A recent study quoted on Vox, Daily Kos and other places
, alleges that traditional campaign practices during general election campaigns don't work any more.
Like everything else in life, there's at least two sides to this.
Joshua Kalla of the University of California and David Broockman of Stanford contend that traditional "retail" campaign practices such as door-to-door canvassing "have a net effect of zero".
In this Tower of Babel world we allowed cable to create, a lot of what they're saying is at least partially
right. But the truth in these times comes down to two adages--ironically, from different segments of American society: the sales saw "work smart, not hard"; and Wee Willie Keeler's admonition to young baseball players in the 1890s: "keep your eye on the ball and hit it where they ain't".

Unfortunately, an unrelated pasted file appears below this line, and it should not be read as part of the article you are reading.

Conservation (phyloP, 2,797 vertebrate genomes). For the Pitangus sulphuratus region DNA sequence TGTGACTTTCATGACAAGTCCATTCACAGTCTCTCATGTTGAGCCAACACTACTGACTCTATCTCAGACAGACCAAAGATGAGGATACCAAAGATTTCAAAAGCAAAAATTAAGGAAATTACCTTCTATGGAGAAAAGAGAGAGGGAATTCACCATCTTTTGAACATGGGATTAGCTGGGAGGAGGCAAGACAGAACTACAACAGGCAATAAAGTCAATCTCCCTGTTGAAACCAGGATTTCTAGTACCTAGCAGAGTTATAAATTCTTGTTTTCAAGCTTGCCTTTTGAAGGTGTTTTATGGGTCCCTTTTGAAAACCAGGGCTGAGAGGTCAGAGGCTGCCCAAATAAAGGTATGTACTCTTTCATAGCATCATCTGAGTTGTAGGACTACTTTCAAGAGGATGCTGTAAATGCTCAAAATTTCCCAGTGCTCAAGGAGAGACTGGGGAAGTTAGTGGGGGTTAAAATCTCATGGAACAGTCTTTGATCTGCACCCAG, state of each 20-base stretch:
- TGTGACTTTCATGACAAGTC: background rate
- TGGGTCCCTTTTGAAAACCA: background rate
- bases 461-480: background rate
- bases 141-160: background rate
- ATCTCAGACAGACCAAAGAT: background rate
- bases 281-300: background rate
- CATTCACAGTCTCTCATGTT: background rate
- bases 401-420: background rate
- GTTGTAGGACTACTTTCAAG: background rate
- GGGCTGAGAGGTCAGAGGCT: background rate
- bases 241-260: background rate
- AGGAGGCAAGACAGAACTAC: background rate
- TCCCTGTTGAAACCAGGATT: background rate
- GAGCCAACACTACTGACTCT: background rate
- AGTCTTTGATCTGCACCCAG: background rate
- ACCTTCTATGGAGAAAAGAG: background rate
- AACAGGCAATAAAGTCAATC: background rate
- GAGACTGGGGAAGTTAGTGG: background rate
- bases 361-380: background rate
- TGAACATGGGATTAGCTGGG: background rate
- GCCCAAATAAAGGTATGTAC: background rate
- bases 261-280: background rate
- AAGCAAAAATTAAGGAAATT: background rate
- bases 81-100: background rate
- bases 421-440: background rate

It's Time to Fix Stupid learned several valuable lessons from the 2016 cycle:
- Kalla and Broockman are correct when they assert that traditional campaign strategy and tactics work better in primary elections. That year, we took out 50 percent more of our targets in the primary than in the general. Why did this happen? Give Fox News credit--Rupert Murdoch and Roger Ailes set out to nationalize politics
--and they succeeded. I've run into countless candidates from both parties who tell stories of going